Fed’s Currency Swap Lines: A BIG deal for the Dollar

By Bryan Rich, MoneyandMarkets.com

The Fed met this week on monetary policy. It was a bit of a snoozer. What wasn’t a snoozer, however, was what they’ve included in their recent monetary policy statements regarding currencies.

Most market participants have been entranced by the Fed’s language about their target interest rates …

Will they say they’ll keep rates low for an “extended period” or not?

But the real story was buried in the last paragraph of the December Fed statement and reiterated in their latest statement.

Here’s what it said …

“The Federal Reserve will also be working with its central bank counterparties to close its temporary liquidity swap arrangements by February 1.”

Following the Fed’s statement this week, there was a coordinated release of comments from the European Central Bank, the Bank of England and the Swiss National Bank confirming that the swap lines were no longer needed.

For the currency markets, this is a big deal. Yet, few have thought the juicy details of the Fed’s plans on currency swaps are of interest.

But I do. I suspected it was a game changer for the dollar when I was studying the statement last December. And so far, the price action in the currency markets is confirming that.

Here’s a bit of background …

In September and October of 2008, the Fed announced that it would be opening temporary currency swap lines with central banks around the world in fixed amounts through April of 2009. As that expiry date neared, the Fed extended the period to October, and then extended it again until February of this year.

Here’s what that means: The Fed agreed to give foreign central banks U.S. dollars at a determined exchange rate for the currency of the respective foreign counterpart. And when the swap ends, the two central banks simply repay the same quantity of currency back. There’s no exchange rate risk and no impact on the demand for currency in the open market.

Why Did the Fed Offer Dollars to the Rest of the World?

When the credit crisis was at its peak, banks around the world were hesitant to do any short-term lending with other banks. As a result foreign bank-to-bank lending rates for dollars, the world’s primary business currency, shot up. That restricted access to dollar borrowing and pushed a lot of consumer interest rates higher in the U.S. and abroad.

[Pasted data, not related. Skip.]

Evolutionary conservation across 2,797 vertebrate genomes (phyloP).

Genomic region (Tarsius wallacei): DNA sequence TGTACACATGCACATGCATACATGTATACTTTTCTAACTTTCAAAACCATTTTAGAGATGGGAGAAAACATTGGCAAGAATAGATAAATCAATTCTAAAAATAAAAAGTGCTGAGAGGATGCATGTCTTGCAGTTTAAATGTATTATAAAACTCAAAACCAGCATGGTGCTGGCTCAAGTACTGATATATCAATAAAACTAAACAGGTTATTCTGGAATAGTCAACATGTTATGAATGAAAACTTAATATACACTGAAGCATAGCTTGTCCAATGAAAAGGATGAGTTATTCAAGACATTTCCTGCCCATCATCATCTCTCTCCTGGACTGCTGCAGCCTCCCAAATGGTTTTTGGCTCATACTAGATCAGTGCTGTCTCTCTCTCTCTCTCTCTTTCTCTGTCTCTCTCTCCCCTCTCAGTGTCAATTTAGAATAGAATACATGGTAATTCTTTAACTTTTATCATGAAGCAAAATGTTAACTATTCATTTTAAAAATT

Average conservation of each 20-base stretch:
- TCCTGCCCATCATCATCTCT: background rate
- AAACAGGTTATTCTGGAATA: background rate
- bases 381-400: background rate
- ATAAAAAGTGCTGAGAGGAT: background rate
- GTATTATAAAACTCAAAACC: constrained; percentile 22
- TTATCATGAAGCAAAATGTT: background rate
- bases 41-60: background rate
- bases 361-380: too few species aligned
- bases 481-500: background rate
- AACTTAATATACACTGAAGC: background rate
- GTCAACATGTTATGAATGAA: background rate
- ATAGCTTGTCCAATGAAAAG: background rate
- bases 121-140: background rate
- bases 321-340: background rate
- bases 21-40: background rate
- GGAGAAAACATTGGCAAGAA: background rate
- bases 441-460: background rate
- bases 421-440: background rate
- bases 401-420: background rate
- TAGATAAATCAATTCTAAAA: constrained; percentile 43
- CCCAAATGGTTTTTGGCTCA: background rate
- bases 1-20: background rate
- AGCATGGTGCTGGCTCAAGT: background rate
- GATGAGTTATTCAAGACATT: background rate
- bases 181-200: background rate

By providing these currency swaps with other central banks, the Fed helped to inject dollar liquidity into banks around the world. And it was well needed.

In short, it was good for the global financial system because it helped reduce the fear premium that was causing market interest rates to soar.

You can see this clearly in the chart below. In panel A, while the Fed and other central banks were cutting benchmark interest rates to the bone (the white line), the Libor rate (the orange line), or the rates at which banks make short term loans between themselves, was going in the opposite direction.

Panel A and B

Subsequently, when the dollar swap lines were rolled out, you can see in panel B how this divergence was reversed.

The Implication for Currencies

Most importantly for currencies, what these currency swaps did was increase the supply of U.S. dollars in the global markets — a negative drag on the value of the dollar.

So with the Fed announcing that it will close its currency swap lines with foreign central banks by February 1, the unlimited access to dollars by foreign central banks has come to an end.

This development is easily a positive for the dollar.

Let’s take a look at the timeline of these developments and the respective performance of the dollar …

U.S. Dollar Index

As you can see from the chart, following the Fed announcement that the swap lines would be extended through October, the dollar has gone through a period of decline. Since December, when the Fed announced these facilities would be ending in a little more than a month’s time, the dollar has been on the rise.

When they opened these massive swap lines in late 2008, the goal was to alleviate the dollar liquidity crunch at banks around the world. However, in the process they increased the supply of dollars around the globe — a negative consequence for the value of the dollar. But now that these lines will be closed, it’s clearly a dollar-positive development.

And with the weight of evidence leaning in favor of the dollar at this stage, as I laid out here in my article last week, this latest announcement by the Fed provides more reason to believe in this dollar rally.

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Regards,

Bryan

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